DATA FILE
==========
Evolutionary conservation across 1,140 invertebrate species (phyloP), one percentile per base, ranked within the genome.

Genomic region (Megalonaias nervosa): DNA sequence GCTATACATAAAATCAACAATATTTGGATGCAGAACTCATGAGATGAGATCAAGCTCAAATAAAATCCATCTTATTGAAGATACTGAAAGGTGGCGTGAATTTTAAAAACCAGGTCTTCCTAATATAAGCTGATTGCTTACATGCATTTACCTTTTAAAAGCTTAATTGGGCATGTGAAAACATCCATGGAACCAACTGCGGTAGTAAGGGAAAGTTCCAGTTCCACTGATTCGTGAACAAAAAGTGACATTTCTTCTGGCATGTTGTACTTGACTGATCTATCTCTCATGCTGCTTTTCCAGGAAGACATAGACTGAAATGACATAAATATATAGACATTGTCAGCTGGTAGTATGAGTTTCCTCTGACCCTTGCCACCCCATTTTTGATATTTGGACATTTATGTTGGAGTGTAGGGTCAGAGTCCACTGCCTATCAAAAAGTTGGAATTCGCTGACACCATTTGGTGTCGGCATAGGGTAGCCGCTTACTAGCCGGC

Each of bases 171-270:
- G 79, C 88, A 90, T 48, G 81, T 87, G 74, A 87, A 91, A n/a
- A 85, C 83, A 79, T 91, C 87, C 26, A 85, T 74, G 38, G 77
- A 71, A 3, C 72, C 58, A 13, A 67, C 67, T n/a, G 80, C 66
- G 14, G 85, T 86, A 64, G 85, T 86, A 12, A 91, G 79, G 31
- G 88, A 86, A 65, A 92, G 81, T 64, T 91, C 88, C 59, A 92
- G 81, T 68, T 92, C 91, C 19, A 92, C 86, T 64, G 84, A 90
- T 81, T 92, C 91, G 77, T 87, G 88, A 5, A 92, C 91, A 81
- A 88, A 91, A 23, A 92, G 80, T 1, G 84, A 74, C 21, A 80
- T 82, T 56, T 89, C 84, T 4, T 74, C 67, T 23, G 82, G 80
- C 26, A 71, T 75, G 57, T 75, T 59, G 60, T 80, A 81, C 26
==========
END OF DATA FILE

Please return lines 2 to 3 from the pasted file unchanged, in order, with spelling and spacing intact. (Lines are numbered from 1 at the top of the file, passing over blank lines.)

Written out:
Genomic region (Megalonaias nervosa): DNA sequence GCTATACATAAAATCAACAATATTTGGATGCAGAACTCATGAGATGAGATCAAGCTCAAATAAAATCCATCTTATTGAAGATACTGAAAGGTGGCGTGAATTTTAAAAACCAGGTCTTCCTAATATAAGCTGATTGCTTACATGCATTTACCTTTTAAAAGCTTAATTGGGCATGTGAAAACATCCATGGAACCAACTGCGGTAGTAAGGGAAAGTTCCAGTTCCACTGATTCGTGAACAAAAAGTGACATTTCTTCTGGCATGTTGTACTTGACTGATCTATCTCTCATGCTGCTTTTCCAGGAAGACATAGACTGAAATGACATAAATATATAGACATTGTCAGCTGGTAGTATGAGTTTCCTCTGACCCTTGCCACCCCATTTTTGATATTTGGACATTTATGTTGGAGTGTAGGGTCAGAGTCCACTGCCTATCAAAAAGTTGGAATTCGCTGACACCATTTGGTGTCGGCATAGGGTAGCCGCTTACTAGCCGGC

Each of bases 171-270: